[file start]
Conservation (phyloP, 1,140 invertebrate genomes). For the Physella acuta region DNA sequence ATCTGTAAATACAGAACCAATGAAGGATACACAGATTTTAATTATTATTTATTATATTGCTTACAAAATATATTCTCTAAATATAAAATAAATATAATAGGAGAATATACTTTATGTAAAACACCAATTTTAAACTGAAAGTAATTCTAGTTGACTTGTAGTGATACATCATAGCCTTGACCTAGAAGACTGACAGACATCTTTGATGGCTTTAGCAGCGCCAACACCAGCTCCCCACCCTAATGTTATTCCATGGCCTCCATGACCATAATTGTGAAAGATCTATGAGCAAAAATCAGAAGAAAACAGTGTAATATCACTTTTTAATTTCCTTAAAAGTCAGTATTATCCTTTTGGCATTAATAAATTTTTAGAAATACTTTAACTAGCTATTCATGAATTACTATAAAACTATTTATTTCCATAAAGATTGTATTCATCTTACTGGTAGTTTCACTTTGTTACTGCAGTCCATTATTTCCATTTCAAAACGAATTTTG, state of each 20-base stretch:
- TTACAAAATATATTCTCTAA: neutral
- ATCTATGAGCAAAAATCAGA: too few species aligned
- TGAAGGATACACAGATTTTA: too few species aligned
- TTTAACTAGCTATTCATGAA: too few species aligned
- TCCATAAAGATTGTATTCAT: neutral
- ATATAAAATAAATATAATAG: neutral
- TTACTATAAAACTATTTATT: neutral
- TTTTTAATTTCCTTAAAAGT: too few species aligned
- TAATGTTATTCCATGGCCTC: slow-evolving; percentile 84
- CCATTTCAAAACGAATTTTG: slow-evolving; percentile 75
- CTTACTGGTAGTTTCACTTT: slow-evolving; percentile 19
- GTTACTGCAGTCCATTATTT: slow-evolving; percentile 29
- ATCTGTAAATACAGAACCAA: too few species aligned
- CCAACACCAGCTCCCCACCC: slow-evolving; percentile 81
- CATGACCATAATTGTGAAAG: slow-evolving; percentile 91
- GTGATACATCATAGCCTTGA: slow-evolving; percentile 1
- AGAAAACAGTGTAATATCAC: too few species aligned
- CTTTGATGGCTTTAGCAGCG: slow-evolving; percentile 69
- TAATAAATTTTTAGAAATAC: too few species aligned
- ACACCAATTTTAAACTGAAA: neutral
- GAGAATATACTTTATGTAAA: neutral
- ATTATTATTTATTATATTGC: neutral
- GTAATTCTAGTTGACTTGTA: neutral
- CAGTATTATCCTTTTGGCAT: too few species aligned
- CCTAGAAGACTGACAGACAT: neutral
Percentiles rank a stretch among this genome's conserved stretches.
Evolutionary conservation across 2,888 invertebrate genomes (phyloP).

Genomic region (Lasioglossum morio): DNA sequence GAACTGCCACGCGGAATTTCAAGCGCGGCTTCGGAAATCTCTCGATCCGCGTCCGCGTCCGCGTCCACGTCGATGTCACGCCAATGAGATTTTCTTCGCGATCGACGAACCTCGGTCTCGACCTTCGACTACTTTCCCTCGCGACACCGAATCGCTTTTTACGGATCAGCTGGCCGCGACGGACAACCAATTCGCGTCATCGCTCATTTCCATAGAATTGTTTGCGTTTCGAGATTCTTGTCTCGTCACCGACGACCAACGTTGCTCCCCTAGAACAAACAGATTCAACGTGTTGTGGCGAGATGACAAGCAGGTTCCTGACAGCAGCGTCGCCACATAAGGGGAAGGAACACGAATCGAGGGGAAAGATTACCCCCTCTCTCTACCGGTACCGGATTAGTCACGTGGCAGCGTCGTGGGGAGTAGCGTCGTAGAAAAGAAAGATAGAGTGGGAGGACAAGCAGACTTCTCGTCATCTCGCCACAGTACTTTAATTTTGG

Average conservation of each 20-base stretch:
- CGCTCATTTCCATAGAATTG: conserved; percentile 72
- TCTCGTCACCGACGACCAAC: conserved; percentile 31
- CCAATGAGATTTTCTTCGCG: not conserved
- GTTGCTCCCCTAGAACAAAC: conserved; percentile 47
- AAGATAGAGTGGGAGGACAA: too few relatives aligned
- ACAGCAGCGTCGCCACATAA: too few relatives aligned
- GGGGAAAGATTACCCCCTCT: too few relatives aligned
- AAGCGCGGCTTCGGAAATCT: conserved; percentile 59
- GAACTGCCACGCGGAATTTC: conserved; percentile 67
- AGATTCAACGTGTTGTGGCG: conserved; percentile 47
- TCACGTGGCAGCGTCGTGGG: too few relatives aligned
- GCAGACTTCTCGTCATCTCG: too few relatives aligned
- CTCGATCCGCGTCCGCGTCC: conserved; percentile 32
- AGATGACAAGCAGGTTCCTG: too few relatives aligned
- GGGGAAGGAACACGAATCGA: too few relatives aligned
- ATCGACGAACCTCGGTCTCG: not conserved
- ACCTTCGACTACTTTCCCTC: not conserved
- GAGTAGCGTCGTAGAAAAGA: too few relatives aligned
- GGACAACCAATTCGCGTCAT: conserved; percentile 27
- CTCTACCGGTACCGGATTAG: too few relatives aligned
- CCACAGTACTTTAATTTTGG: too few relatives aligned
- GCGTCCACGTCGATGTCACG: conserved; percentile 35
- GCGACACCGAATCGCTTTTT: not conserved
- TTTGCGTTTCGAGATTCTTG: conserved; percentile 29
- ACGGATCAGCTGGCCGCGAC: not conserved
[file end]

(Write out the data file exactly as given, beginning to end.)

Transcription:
Conservation (phyloP, 1,140 invertebrate genomes). For the Physella acuta region DNA sequence ATCTGTAAATACAGAACCAATGAAGGATACACAGATTTTAATTATTATTTATTATATTGCTTACAAAATATATTCTCTAAATATAAAATAAATATAATAGGAGAATATACTTTATGTAAAACACCAATTTTAAACTGAAAGTAATTCTAGTTGACTTGTAGTGATACATCATAGCCTTGACCTAGAAGACTGACAGACATCTTTGATGGCTTTAGCAGCGCCAACACCAGCTCCCCACCCTAATGTTATTCCATGGCCTCCATGACCATAATTGTGAAAGATCTATGAGCAAAAATCAGAAGAAAACAGTGTAATATCACTTTTTAATTTCCTTAAAAGTCAGTATTATCCTTTTGGCATTAATAAATTTTTAGAAATACTTTAACTAGCTATTCATGAATTACTATAAAACTATTTATTTCCATAAAGATTGTATTCATCTTACTGGTAGTTTCACTTTGTTACTGCAGTCCATTATTTCCATTTCAAAACGAATTTTG, state of each 20-base stretch:
- TTACAAAATATATTCTCTAA: neutral
- ATCTATGAGCAAAAATCAGA: too few species aligned
- TGAAGGATACACAGATTTTA: too few species aligned
- TTTAACTAGCTATTCATGAA: too few species aligned
- TCCATAAAGATTGTATTCAT: neutral
- ATATAAAATAAATATAATAG: neutral
- TTACTATAAAACTATTTATT: neutral
- TTTTTAATTTCCTTAAAAGT: too few species aligned
- TAATGTTATTCCATGGCCTC: slow-evolving; percentile 84
- CCATTTCAAAACGAATTTTG: slow-evolving; percentile 75
- CTTACTGGTAGTTTCACTTT: slow-evolving; percentile 19
- GTTACTGCAGTCCATTATTT: slow-evolving; percentile 29
- ATCTGTAAATACAGAACCAA: too few species aligned
- CCAACACCAGCTCCCCACCC: slow-evolving; percentile 81
- CATGACCATAATTGTGAAAG: slow-evolving; percentile 91
- GTGATACATCATAGCCTTGA: slow-evolving; percentile 1
- AGAAAACAGTGTAATATCAC: too few species aligned
- CTTTGATGGCTTTAGCAGCG: slow-evolving; percentile 69
- TAATAAATTTTTAGAAATAC: too few species aligned
- ACACCAATTTTAAACTGAAA: neutral
- GAGAATATACTTTATGTAAA: neutral
- ATTATTATTTATTATATTGC: neutral
- GTAATTCTAGTTGACTTGTA: neutral
- CAGTATTATCCTTTTGGCAT: too few species aligned
- CCTAGAAGACTGACAGACAT: neutral
Percentiles rank a stretch among this genome's conserved stretches.
Evolutionary conservation across 2,888 invertebrate genomes (phyloP).

Genomic region (Lasioglossum morio): DNA sequence GAACTGCCACGCGGAATTTCAAGCGCGGCTTCGGAAATCTCTCGATCCGCGTCCGCGTCCGCGTCCACGTCGATGTCACGCCAATGAGATTTTCTTCGCGATCGACGAACCTCGGTCTCGACCTTCGACTACTTTCCCTCGCGACACCGAATCGCTTTTTACGGATCAGCTGGCCGCGACGGACAACCAATTCGCGTCATCGCTCATTTCCATAGAATTGTTTGCGTTTCGAGATTCTTGTCTCGTCACCGACGACCAACGTTGCTCCCCTAGAACAAACAGATTCAACGTGTTGTGGCGAGATGACAAGCAGGTTCCTGACAGCAGCGTCGCCACATAAGGGGAAGGAACACGAATCGAGGGGAAAGATTACCCCCTCTCTCTACCGGTACCGGATTAGTCACGTGGCAGCGTCGTGGGGAGTAGCGTCGTAGAAAAGAAAGATAGAGTGGGAGGACAAGCAGACTTCTCGTCATCTCGCCACAGTACTTTAATTTTGG

Average conservation of each 20-base stretch:
- CGCTCATTTCCATAGAATTG: conserved; percentile 72
- TCTCGTCACCGACGACCAAC: conserved; percentile 31
- CCAATGAGATTTTCTTCGCG: not conserved
- GTTGCTCCCCTAGAACAAAC: conserved; percentile 47
- AAGATAGAGTGGGAGGACAA: too few relatives aligned
- ACAGCAGCGTCGCCACATAA: too few relatives aligned
- GGGGAAAGATTACCCCCTCT: too few relatives aligned
- AAGCGCGGCTTCGGAAATCT: conserved; percentile 59
- GAACTGCCACGCGGAATTTC: conserved; percentile 67
- AGATTCAACGTGTTGTGGCG: conserved; percentile 47
- TCACGTGGCAGCGTCGTGGG: too few relatives aligned
- GCAGACTTCTCGTCATCTCG: too few relatives aligned
- CTCGATCCGCGTCCGCGTCC: conserved; percentile 32
- AGATGACAAGCAGGTTCCTG: too few relatives aligned
- GGGGAAGGAACACGAATCGA: too few relatives aligned
- ATCGACGAACCTCGGTCTCG: not conserved
- ACCTTCGACTACTTTCCCTC: not conserved
- GAGTAGCGTCGTAGAAAAGA: too few relatives aligned
- GGACAACCAATTCGCGTCAT: conserved; percentile 27
- CTCTACCGGTACCGGATTAG: too few relatives aligned
- CCACAGTACTTTAATTTTGG: too few relatives aligned
- GCGTCCACGTCGATGTCACG: conserved; percentile 35
- GCGACACCGAATCGCTTTTT: not conserved
- TTTGCGTTTCGAGATTCTTG: conserved; percentile 29
- ACGGATCAGCTGGCCGCGAC: not conserved